# Simple limit problem without L'Hospital's rule

$$\lim_{x \to 1}\frac{\sqrt{x^4 + 1} - \sqrt{2}}{\sqrt[3]{x} - 1}$$

We are not supposed to use any derivatives yet, but I can't find any formula that helps here. It's a $\frac{0}{0}$ indeterminate form, and all I think of doing is

$$\frac{\sqrt{x^4 + 1} - \sqrt{2}}{\sqrt[3]{x} - 1} = \frac{\sqrt{x^4 + 1} - \sqrt{2}}{\sqrt[3]{x} - 1} \cdot \frac{\sqrt{x^4 + 1} + \sqrt{2}}{\sqrt{x^4 + 1} + \sqrt{2}} = \frac{x^4-1}{(\sqrt[3]{x}-1)\cdot(\sqrt{x^4+1}+\sqrt{2})}$$

but I don't see if this leads anywhere.

Note that if you put $y=\sqrt[3] x$ then $$\frac {x^4-1}{\sqrt[3]x-1}=\frac {y^{12}-1}{y-1}= y^{11}+y^{10}+\dots +1$$

• Hm, this series adds up to 12, multiplied by $\frac{1}{\sqrt{x^4+1}+\sqrt{2}}$ , which is $\frac{12}{2\cdot\sqrt{2}}$ as x approaches 1, but the answer is $3\cdot\sqrt{2}$ Commented Jan 1, 2015 at 12:51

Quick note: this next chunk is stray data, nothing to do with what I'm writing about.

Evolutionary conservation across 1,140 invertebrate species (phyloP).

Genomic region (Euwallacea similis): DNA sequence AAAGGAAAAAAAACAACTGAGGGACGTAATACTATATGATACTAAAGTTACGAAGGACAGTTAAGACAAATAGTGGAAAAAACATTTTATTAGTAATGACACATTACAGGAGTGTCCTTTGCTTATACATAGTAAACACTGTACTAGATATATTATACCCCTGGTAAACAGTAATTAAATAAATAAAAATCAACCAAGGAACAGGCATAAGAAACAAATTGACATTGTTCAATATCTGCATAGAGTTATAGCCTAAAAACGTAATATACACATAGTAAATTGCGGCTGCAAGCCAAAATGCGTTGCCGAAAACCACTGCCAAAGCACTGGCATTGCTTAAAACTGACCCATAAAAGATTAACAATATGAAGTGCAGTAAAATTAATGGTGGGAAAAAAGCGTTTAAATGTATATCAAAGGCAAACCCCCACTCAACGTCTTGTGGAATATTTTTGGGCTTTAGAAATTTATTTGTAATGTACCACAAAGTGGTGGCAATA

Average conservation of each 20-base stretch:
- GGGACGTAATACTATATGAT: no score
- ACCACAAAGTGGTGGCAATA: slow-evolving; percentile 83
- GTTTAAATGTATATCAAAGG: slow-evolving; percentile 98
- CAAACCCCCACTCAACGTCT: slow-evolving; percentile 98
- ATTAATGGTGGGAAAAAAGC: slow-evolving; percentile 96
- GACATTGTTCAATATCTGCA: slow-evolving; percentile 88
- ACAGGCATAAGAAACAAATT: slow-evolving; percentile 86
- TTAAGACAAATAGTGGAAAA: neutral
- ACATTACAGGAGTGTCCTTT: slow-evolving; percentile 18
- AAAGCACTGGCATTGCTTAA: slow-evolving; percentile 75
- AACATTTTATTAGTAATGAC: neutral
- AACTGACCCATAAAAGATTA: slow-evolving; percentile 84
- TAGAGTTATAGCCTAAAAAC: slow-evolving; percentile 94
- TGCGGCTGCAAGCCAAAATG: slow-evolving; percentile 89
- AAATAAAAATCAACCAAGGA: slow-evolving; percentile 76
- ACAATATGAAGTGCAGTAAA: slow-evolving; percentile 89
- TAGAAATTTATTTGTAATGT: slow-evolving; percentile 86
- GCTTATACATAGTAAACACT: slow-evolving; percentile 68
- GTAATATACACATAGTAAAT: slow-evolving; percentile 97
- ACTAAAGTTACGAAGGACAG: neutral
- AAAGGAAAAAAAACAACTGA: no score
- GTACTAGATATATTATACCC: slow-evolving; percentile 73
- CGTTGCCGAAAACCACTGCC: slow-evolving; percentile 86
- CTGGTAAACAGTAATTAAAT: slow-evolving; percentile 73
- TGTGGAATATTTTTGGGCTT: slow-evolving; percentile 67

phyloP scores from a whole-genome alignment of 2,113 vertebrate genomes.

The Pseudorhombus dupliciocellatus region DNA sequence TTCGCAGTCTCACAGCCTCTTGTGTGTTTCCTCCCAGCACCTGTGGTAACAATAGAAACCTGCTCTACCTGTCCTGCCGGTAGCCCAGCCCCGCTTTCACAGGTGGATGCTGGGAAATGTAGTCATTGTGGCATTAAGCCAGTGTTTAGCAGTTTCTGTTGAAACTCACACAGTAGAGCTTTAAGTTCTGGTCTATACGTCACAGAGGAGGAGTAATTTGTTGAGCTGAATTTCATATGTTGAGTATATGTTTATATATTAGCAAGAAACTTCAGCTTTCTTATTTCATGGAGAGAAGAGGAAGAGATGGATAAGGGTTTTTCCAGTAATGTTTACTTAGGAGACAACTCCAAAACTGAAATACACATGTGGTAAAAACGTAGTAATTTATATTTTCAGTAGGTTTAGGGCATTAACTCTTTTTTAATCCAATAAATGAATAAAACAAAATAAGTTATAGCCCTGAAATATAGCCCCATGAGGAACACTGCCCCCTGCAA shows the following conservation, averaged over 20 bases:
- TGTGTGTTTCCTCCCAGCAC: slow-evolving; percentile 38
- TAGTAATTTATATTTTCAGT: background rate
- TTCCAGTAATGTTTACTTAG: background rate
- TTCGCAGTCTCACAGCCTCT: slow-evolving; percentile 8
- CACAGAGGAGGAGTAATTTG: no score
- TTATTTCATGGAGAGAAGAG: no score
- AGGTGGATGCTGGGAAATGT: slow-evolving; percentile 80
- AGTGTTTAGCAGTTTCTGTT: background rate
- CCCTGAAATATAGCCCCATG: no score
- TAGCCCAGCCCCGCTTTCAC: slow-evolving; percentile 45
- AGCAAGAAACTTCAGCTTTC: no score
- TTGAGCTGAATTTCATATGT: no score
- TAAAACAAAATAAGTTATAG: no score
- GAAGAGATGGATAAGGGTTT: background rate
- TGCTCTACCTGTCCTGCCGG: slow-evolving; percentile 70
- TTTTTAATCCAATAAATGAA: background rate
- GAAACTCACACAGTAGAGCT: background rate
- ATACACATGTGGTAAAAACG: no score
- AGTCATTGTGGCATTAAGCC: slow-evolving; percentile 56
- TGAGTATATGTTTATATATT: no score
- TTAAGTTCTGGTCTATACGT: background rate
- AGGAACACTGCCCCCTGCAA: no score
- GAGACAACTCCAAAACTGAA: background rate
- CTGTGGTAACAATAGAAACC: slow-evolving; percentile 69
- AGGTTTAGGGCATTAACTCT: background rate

• @Innkeeper $\frac {12}{2\sqrt 2}\times \frac {\sqrt 2}{\sqrt 2}=\frac {12\sqrt 2}{4}=3\sqrt 2$ Commented Jan 1, 2015 at 13:10
• Where does the $\frac{\sqrt{2}}{\sqrt{2}}$ come from? Commented Jan 1, 2015 at 13:15
• @Innkeeper It is another way of writing $1$ and is chosen to eliminate the $\sqrt 2$ from the denominator. Commented Jan 1, 2015 at 13:16
• Oh, ok, $\frac{12}{2\sqrt{2}}$ is not at all $6\sqrt{2}$. I feel really stupid now, thanks for the help. Commented Jan 1, 2015 at 13:23

HINT:

$$\frac{\sqrt{x^4 + 1} - \sqrt{2}}{\sqrt[3]{x} - 1} =\frac{x^4+1-2}{x-1}\cdot\frac{\sqrt[3]{x^2}+\sqrt[3]x+1}{\sqrt{x^4 + 1} + \sqrt{2}}$$

Now as $x\to1,x\ne1,x-1\ne0,$ so we can safely cancel out $x-1$

Let $\sqrt[3]x-1=y\implies x=(1+y)^3,x^4=[(1+y)^3]^4=(1+y)^{12}$

$$\lim_{x \to 1}\frac{\sqrt{x^4 + 1} - \sqrt{2}}{\sqrt[3]{x} - 1}=\lim_{y\to0}\frac{\sqrt{(1+y)^{12}+1}-\sqrt2}y$$

$$=\lim_{y\to0}\frac{(1+y)^{12}+1-2}{(\sqrt{(1+y)^{12}+1}+\sqrt2)y}$$

$$=\lim_{y\to0}\frac{1+1+12y+O(y^2)-2}y\cdot\frac1{\lim_{y\to0}(\sqrt{(1+y)^{12}+1}+\sqrt2)}$$